Tests involved are designed to reflect operational practice and may change from time to time but may include Ladder Climb, Casualty Evacuation, Ladder Lift / Lower Simulation, Enclosed Space, Equipment Carry and Bleep Test or the Chester Treadmill test and online assessment.
The point of entry fitness requirement is 42.3VO2 which is equivalent to Level 8.6 on the Multi-Stage Shuttle Run/Bleep Test.
The film below demonstrates what these tests may involve.
The bleep test:
Chester Treadmill test:
To find out more information about the required levels of physical fitness, download this booklet which has been created by the Chief Fire Officers Association
The interview consists of a face-to-face to discussion. The format will be a series of questions about your experience, knowledge, skills and abilities against the employee specification.
The employee specification will be available on this website when posts are advertised so you can consider the qualifications, experience, knowledge, skills and abilities we are looking for.
Once you are nearing the end of the selection process, you will be invited to attend a medical assessment, where you will be examined by the Fire and Rescue Service Doctor and your medical records obtained from your GP. You will also be asked to complete a questionnaire covering your medical history and will then be subject to a series of tests including: Hearing Test; Step Test; Lung Function; Physical Stamina and general tests.
Questions and Answers for Wholetime Firefighter Recruitment
I’m dyslexic; will I be able to cope with the written tests?
Dyslexia is classed as a disability and you will be asked if you have a disability as part of the application form process. Where a candidate has a disability, they should contact the Human Resources Department on 01772 866858 to discuss any reasonable adjustments you wish us to consider making during each stage of the recruitment process.
Do I have to be a certain height or weight to apply?
No. Candidates will be expected to pass strength and fitness tests as part of the recruitment process and these are at a level achievable for both men and women of all different sizes and builds.
Does having a criminal record prevent me from applying?
You are required to declare any convictions for offences that are not spent under the Rehabilitation of Offenders Act 1974. This includes any offences dealt with by a court of law, HM Services’ disciplinary procedures and any driving offences. Having a criminal record will not necessarily prevent you from working for us. If you have a conviction the Service will consider its nature, its relevance to the role of firefighter, the sentence, patterns of offending and the length of time since the offence. Due to the nature of the duties some firefighter posts are exempt from the Rehabilitation of Offenders Act 1974 and are subject to a DBS Check/Enhanced Check via the Disclosure and Barring Service. Any post holder who undertakes regulated activity will also be subject to an additional Barred List check.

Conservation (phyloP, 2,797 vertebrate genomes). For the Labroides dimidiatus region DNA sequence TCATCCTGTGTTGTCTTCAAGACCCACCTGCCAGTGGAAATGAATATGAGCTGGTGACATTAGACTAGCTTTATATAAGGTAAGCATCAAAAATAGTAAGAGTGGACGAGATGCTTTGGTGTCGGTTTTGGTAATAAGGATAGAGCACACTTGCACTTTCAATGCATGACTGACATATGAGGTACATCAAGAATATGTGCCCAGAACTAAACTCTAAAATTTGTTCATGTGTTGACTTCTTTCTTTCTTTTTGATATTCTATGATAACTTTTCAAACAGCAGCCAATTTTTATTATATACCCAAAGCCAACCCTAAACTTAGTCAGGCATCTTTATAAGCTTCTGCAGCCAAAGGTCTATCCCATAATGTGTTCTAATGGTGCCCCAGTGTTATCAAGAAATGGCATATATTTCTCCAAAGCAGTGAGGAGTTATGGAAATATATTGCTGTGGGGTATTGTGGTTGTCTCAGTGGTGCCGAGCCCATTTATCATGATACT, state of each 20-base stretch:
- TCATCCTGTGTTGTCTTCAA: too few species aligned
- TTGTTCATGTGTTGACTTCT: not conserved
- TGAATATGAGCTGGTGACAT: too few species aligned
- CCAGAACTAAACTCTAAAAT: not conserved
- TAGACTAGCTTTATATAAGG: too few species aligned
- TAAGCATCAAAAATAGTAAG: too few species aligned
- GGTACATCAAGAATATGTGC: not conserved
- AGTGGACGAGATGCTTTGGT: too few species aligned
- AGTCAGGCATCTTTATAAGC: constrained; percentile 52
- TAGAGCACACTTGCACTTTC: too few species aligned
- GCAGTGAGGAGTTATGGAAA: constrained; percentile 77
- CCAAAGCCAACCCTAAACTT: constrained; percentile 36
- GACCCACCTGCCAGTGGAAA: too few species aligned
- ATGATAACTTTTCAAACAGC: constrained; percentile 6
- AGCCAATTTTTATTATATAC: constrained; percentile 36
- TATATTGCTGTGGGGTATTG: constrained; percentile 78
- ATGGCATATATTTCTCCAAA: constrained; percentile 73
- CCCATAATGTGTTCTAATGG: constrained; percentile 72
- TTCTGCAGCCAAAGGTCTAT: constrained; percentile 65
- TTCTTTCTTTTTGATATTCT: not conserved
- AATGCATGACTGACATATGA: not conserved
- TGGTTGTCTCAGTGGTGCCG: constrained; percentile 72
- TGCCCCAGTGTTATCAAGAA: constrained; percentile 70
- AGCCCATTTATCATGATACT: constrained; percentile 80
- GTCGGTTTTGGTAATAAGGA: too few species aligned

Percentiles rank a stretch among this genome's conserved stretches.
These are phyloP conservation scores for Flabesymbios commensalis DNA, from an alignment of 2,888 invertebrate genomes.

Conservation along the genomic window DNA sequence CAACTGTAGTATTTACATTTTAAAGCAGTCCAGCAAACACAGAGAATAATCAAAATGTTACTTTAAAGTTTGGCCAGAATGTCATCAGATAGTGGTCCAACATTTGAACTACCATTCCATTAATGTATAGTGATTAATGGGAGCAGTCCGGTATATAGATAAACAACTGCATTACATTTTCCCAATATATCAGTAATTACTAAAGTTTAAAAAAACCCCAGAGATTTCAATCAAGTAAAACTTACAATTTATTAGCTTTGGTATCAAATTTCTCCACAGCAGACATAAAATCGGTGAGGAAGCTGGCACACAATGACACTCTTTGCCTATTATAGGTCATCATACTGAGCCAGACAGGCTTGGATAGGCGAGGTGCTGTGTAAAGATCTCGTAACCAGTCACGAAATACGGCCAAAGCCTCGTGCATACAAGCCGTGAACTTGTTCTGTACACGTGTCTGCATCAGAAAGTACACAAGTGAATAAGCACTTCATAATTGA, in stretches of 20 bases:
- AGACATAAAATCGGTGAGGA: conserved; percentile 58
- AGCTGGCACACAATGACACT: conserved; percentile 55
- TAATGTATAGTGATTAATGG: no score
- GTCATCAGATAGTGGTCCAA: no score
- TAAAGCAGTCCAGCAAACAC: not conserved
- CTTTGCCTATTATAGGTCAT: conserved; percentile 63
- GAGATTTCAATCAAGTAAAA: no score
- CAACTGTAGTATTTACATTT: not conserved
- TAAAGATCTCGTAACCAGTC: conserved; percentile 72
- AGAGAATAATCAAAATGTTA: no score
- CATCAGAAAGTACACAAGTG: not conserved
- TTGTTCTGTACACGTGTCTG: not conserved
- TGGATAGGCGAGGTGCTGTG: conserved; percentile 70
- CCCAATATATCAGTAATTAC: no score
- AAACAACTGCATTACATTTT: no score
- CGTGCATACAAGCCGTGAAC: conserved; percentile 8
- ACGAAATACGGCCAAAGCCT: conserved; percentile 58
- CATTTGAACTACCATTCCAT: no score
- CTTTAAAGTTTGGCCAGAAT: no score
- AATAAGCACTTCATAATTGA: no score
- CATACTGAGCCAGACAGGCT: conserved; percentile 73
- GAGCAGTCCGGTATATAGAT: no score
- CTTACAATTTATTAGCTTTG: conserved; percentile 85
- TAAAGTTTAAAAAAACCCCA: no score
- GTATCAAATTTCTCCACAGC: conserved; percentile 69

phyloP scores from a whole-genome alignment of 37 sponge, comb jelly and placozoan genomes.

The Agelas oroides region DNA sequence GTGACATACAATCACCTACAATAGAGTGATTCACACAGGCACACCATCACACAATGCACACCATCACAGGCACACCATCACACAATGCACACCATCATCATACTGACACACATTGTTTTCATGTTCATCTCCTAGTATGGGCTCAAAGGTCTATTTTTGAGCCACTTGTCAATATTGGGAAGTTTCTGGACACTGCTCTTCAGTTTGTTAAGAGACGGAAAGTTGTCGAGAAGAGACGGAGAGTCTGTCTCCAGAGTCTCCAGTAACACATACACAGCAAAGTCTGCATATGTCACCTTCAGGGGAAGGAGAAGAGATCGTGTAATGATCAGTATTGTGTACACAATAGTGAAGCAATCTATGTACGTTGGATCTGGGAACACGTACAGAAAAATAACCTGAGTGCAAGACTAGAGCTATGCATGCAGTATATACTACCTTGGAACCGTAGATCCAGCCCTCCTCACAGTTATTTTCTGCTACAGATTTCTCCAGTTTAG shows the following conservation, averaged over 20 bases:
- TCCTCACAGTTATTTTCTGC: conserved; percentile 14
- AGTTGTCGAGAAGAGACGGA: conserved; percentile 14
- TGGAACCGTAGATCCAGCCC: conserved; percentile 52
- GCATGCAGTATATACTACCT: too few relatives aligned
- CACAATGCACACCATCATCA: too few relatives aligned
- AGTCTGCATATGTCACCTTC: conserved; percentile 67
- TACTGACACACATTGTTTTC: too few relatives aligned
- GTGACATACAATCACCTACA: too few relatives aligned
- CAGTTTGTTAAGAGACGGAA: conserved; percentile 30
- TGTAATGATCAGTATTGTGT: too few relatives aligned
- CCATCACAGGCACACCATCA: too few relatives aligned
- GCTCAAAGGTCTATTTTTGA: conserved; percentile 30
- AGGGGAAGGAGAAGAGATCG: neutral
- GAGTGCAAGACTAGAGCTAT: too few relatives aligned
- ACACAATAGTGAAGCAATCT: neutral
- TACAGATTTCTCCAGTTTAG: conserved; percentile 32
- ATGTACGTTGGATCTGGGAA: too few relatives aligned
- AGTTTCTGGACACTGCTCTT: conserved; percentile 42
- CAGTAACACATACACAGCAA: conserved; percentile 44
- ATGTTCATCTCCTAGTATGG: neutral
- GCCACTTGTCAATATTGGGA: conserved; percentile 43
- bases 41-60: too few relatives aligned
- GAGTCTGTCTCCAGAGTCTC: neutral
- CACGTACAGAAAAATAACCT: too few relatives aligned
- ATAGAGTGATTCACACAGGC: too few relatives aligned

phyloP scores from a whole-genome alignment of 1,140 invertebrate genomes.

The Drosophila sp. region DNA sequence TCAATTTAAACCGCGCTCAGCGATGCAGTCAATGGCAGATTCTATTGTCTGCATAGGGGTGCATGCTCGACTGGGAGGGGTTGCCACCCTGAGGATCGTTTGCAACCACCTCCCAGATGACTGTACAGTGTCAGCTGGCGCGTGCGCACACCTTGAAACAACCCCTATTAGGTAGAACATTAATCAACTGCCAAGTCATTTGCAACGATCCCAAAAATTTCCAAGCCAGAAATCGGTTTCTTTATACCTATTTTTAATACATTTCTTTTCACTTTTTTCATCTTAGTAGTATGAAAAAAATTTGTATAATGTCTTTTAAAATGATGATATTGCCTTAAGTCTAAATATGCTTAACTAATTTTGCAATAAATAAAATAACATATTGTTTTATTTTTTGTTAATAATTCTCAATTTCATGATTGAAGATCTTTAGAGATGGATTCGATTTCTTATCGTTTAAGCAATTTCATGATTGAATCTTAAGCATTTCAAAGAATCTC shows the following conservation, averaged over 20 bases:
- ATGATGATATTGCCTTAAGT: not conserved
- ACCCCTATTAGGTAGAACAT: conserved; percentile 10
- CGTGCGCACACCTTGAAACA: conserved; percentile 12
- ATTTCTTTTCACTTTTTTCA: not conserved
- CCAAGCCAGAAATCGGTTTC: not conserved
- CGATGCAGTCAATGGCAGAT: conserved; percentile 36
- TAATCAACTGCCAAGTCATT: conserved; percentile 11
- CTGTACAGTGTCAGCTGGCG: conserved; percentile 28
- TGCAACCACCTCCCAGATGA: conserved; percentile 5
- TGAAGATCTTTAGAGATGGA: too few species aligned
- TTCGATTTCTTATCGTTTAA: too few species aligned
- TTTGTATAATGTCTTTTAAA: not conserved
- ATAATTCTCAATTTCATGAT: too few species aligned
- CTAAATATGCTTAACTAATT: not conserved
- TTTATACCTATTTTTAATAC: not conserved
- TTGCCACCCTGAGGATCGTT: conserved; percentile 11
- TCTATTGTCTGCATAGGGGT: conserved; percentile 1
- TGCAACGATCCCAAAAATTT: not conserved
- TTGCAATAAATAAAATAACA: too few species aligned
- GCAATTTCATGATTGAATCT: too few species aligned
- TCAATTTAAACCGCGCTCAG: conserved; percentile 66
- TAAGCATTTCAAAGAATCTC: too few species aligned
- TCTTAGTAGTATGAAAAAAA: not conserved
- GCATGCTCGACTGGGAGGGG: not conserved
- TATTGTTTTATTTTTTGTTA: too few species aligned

A copy of LFRS Policy on the recruitment of ex-offenders (where a post will involve a DBS disclosure) is available on LFRS website.
Can I choose which Station to work at?
Unfortunately not. Candidates will be placed at Stations where there are vacancies.
Can I choose which Shift pattern to work?
Unfortunately not. Different Stations have different shift patterns.
I have a beard for religious reasons; will I have to shave it off in order to be a firefighter?
Possibly, yes. The Service respects everyone’s religious beliefs but there are health and safety reasons as to why facial hair cannot be accepted.
As a firefighter you will be required to wear a facemask when you are wearing breathing apparatus. To ensure that the facemask forms a seal around the face, it is necessary to keep the face shaven where the facemask seals to prevent any dangerous airborne chemicals entering the facemask. We have more detailed information about the styles of facial hair that are considered acceptable upon request.
I wear glasses / have had laser eye surgery, can I apply?
Yes. Part of the recruitment process will include a medical and this will include an eye test. Our Occupational Health Physician will determine whether your vision meets the standards to become a firefighter. You will be required to take up to date eyesight test results to your medical appointment.
I have a disability, can I apply?
Yes, anyone who considers they have a disability can apply to join the fire service.
You will be asked if you have a disability as part of the recruitment process and to provide details of any adjustments that you may require to take part in the selection process and to fulfil the role of a firefighter. Each case will be considered on an individual basis.
Can I have a second job?
Lancashire Fire and Rescue Service has a policy for secondary employment. Employees cannot engage in this without first requesting and obtaining written approval
What is the minimum age you can apply to become a Firefighter?
You must be at least 18 years of age at the start of the training course.
What is the maximum age you can apply to become a Firefighter?
There is no maximum age.
Will I be provided with uniform?
All new firefighters are issued with uniform and kit before the initial training course starts. Part of the training course is how to look after this equipment.